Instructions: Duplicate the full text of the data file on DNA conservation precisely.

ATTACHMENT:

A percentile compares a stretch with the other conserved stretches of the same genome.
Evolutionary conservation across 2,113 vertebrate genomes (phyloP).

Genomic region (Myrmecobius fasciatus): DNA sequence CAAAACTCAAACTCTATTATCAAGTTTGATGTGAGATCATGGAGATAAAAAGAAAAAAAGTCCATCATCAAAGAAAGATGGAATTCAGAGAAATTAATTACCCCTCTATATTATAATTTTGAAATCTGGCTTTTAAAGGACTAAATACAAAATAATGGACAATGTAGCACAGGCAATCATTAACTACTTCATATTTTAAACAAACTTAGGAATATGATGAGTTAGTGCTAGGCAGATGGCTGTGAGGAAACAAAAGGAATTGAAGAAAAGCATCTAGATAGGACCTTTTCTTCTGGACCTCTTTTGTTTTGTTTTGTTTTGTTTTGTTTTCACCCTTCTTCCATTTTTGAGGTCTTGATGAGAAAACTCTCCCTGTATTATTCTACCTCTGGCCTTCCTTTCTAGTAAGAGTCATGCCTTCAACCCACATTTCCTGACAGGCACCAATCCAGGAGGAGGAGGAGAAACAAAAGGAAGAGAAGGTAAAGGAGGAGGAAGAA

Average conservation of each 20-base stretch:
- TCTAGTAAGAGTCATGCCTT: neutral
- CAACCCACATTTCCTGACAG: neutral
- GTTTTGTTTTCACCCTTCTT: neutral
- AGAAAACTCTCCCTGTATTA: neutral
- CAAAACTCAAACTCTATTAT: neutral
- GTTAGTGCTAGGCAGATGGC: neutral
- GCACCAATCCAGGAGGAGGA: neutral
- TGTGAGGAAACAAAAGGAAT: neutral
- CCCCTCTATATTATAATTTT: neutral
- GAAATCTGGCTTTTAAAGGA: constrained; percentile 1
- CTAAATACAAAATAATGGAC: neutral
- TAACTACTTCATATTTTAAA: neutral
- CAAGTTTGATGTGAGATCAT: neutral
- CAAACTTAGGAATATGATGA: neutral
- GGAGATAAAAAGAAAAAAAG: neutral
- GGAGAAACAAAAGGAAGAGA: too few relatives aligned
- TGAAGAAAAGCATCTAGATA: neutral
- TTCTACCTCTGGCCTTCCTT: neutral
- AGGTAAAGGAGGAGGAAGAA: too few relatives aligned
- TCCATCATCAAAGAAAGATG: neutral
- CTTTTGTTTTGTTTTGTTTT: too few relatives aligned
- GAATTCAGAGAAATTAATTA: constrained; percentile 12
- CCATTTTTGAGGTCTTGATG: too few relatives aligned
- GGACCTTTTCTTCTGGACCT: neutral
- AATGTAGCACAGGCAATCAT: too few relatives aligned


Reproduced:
A percentile compares a stretch with the other conserved stretches of the same genome.
Evolutionary conservation across 2,113 vertebrate genomes (phyloP).

Genomic region (Myrmecobius fasciatus): DNA sequence CAAAACTCAAACTCTATTATCAAGTTTGATGTGAGATCATGGAGATAAAAAGAAAAAAAGTCCATCATCAAAGAAAGATGGAATTCAGAGAAATTAATTACCCCTCTATATTATAATTTTGAAATCTGGCTTTTAAAGGACTAAATACAAAATAATGGACAATGTAGCACAGGCAATCATTAACTACTTCATATTTTAAACAAACTTAGGAATATGATGAGTTAGTGCTAGGCAGATGGCTGTGAGGAAACAAAAGGAATTGAAGAAAAGCATCTAGATAGGACCTTTTCTTCTGGACCTCTTTTGTTTTGTTTTGTTTTGTTTTGTTTTCACCCTTCTTCCATTTTTGAGGTCTTGATGAGAAAACTCTCCCTGTATTATTCTACCTCTGGCCTTCCTTTCTAGTAAGAGTCATGCCTTCAACCCACATTTCCTGACAGGCACCAATCCAGGAGGAGGAGGAGAAACAAAAGGAAGAGAAGGTAAAGGAGGAGGAAGAA

Average conservation of each 20-base stretch:
- TCTAGTAAGAGTCATGCCTT: neutral
- CAACCCACATTTCCTGACAG: neutral
- GTTTTGTTTTCACCCTTCTT: neutral
- AGAAAACTCTCCCTGTATTA: neutral
- CAAAACTCAAACTCTATTAT: neutral
- GTTAGTGCTAGGCAGATGGC: neutral
- GCACCAATCCAGGAGGAGGA: neutral
- TGTGAGGAAACAAAAGGAAT: neutral
- CCCCTCTATATTATAATTTT: neutral
- GAAATCTGGCTTTTAAAGGA: constrained; percentile 1
- CTAAATACAAAATAATGGAC: neutral
- TAACTACTTCATATTTTAAA: neutral
- CAAGTTTGATGTGAGATCAT: neutral
- CAAACTTAGGAATATGATGA: neutral
- GGAGATAAAAAGAAAAAAAG: neutral
- GGAGAAACAAAAGGAAGAGA: too few relatives aligned
- TGAAGAAAAGCATCTAGATA: neutral
- TTCTACCTCTGGCCTTCCTT: neutral
- AGGTAAAGGAGGAGGAAGAA: too few relatives aligned
- TCCATCATCAAAGAAAGATG: neutral
- CTTTTGTTTTGTTTTGTTTT: too few relatives aligned
- GAATTCAGAGAAATTAATTA: constrained; percentile 12
- CCATTTTTGAGGTCTTGATG: too few relatives aligned
- GGACCTTTTCTTCTGGACCT: neutral
- AATGTAGCACAGGCAATCAT: too few relatives aligned